Justin Achilli

Tag: economy

More Economy Systems Design

This money thing won’t be so easily beaten.

In an MMO, there’s a real economy, and the stuff I need has a price that’s adjusted either for gameplay (WoW level model) or by the activity of players (EVE market model). In a single-person or closed-participant CRPG or tactics game (Diablo, Warcraft/ Starcraft), it’s set by gameplay, too.

But in tabletop RPGs, it’s static based on design with the implicit understanding that the GM can monkey with the cost lists. That’s fine and good for a worldbuilding and narrative perspective — “The Guild has prevented metalsmiths from making weapons. Now all weapons are triple the listed price.” — but it still doesn’t create the money sinks that make money a reward, nor does it actively encourage the spending of money on the part of the player.

This is how nature says, "build a fighter stronghold or a cleric's temple here."

Recently, I’ve played a fair bit of Swords & Wizardry, which cadges from its parent D&D the idea that found treasure equals experience. I like this mostly, because it literally makes money a reward by tying it into the level progression. No need for a “fix” there. But what it doesn’t do is account for the behavior of that money afterward. There’s no sink, and no causality afterward. 15 GP could just have easily been a pair of sleeping orcs in terms of effect.

So here’s a modification I’ve been considering: Money found does not equal experience, but money spent does. You don’t have to spend it on anything functional in-game, but doing so gets you a double reward of the XP at issue and whatever the money buys. So it makes for cool situations like:

  • I spend my money drinking and whoring, like Conan, Fafhrd, and the Grey Mouser.
  • I tithe my money to the Church of [Womble or Whomever], like a good cleric or paladin should be doing anyway.
  • I invest my money in magical research, and create magic items as a result (particularly in terms of the D&D 3.5 ruleset, even though it doesn’t decree that found money is experience).
  • I sock it away in preparation to buy my stronghold (an investment that then provides event opportunities, whether in terms of the stronghold, or in terms of the scoundrels with whom I banked it skimming off my deposits).

"People of Wintergris! I give you this statue, which commemorates the time my buddies and I chased off the werewolf incursion! Don't let your peasant teenagers vandalize my statue."

  • I build a monument in town (maybe even to myself, like in Fable II).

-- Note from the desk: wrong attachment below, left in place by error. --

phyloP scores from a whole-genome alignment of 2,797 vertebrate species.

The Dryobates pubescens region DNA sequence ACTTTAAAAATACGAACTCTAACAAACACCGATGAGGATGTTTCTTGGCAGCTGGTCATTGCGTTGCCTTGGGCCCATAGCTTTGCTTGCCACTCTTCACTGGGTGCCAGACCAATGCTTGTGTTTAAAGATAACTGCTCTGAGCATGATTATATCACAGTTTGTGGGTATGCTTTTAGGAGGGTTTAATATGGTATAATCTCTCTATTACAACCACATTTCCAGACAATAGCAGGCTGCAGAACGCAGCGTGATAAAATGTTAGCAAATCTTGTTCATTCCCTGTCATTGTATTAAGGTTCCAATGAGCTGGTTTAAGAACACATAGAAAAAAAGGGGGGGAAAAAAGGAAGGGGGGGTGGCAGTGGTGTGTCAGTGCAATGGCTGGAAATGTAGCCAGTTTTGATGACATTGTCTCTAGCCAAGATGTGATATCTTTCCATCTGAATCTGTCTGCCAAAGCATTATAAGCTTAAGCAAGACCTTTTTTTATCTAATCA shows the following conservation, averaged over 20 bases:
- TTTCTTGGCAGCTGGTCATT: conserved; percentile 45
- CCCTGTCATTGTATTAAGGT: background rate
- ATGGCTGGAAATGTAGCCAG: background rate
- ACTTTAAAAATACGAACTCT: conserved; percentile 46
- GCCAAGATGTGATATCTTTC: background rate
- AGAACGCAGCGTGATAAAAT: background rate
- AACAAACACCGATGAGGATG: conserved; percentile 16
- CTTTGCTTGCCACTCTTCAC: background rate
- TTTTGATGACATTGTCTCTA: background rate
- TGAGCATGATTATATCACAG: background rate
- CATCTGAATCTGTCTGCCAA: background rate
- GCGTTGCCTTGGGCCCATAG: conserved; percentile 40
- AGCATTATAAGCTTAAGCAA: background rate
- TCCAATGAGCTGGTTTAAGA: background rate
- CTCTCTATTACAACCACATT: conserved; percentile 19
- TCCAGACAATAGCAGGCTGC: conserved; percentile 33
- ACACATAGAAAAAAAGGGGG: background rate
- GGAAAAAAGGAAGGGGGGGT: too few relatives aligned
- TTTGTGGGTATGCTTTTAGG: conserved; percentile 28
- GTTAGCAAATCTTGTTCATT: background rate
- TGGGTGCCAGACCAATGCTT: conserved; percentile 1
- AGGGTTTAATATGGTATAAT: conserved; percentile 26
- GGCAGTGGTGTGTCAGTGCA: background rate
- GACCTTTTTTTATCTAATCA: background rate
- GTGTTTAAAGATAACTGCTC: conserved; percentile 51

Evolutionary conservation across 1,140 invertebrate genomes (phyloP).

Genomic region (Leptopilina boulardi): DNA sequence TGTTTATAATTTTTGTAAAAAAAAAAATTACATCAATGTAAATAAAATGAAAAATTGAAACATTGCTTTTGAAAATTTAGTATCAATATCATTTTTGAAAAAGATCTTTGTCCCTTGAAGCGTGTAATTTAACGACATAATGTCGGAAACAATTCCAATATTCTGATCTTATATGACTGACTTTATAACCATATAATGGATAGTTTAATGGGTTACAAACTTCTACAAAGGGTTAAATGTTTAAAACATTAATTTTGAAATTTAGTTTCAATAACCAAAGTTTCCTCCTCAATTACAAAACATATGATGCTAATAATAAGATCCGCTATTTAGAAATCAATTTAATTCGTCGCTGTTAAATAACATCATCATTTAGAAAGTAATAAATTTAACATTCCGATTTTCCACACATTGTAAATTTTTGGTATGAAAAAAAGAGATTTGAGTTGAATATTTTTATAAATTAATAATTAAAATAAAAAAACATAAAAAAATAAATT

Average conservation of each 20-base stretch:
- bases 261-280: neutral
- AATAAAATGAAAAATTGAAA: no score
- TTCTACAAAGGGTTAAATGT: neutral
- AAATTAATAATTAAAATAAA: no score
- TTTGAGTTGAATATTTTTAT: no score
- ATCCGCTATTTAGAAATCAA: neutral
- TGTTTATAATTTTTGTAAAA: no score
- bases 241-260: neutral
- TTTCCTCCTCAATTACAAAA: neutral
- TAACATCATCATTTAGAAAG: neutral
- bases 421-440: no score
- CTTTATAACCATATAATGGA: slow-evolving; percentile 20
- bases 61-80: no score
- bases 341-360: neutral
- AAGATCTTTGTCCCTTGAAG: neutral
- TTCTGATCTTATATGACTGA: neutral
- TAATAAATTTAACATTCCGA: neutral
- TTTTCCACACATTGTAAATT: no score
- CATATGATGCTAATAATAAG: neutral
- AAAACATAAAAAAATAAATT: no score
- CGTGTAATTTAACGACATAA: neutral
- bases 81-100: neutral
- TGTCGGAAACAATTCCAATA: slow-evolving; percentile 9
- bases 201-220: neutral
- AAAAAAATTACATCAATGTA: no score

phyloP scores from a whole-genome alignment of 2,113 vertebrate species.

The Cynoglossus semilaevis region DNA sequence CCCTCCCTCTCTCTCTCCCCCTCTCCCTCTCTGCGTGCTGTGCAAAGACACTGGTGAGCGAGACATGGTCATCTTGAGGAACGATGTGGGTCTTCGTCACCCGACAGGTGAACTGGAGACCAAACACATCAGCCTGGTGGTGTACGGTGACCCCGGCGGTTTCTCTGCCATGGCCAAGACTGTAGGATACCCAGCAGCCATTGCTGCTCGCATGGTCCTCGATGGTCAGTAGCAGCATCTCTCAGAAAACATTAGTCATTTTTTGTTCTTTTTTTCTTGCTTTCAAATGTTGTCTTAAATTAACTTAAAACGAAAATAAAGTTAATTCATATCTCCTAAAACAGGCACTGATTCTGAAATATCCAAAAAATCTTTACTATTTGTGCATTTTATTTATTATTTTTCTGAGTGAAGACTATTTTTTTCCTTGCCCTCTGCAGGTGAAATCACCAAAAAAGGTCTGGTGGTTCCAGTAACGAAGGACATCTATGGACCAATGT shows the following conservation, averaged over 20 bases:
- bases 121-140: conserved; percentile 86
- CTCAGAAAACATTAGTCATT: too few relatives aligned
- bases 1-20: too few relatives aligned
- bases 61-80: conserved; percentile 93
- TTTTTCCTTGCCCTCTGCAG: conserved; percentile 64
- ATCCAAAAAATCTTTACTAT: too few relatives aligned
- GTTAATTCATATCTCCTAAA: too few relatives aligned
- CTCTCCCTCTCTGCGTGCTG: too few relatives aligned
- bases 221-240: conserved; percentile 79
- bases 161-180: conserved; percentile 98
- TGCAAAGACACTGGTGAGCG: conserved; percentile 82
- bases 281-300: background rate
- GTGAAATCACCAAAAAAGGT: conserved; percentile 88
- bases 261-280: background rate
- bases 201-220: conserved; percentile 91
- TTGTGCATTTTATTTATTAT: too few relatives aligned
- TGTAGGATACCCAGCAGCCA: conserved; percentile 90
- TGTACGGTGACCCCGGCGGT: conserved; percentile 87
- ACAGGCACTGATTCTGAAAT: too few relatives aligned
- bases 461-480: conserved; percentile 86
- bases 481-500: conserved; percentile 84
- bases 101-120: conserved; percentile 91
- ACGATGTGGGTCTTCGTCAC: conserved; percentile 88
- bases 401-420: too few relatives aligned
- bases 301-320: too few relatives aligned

• I conduct research, potentially creating some weird fiction type device or breakthrough that may impact the world. All those odd things in the world come from sone industrious inventor, after all.
  • I become a patron to an artist or movement, like a Medici. (This could have great impact in a campaign like my Belluna homebrew, which chronicles the transition of a crime family into legitimacy, like the premise of the Godfather novels. With similar results….)
  • I hire retainers and hirelings.
  • I invest it in a non-stronghold property (as per Ethan’s comment in the previous entry) and doll it up a bit.

I give it to orphans. I pay taxes. I practice largesse in the base town. Whatever. Spend the money to earn it as XP, don’t just find it under a lizardman’s corpse.

I know a few games have mechanics like this, such as Barbarians of Lemuria and one of the house rules to Iron Heroes, and I think it can add a lot to a sandbox-style RPG campaign, regardless of the setting.

My PC Buys a Ferret Just Because He Can

Why on earth would low-level PCs care about finding 456 cp?

Low level PCs have already been through character creation, where they’ve spend a better quantity of resources on simple, worldly things that are going to help them in their adventurous exploits. Aside from that first of many magic items, there’s not a lot you can give a PCs that have a game-function value in an economic model. There’s tons of cool story stuff you can give them — “The orcs have manacles among their belongings. They must have been raiding for slaves!” or “Among the heretics’ belongings are alchemical substances. Perhaps they believe they can transmute common substances to gold.” — but unless those are followed up on or have weight in the game world, they’re not likely to be seen as rewards.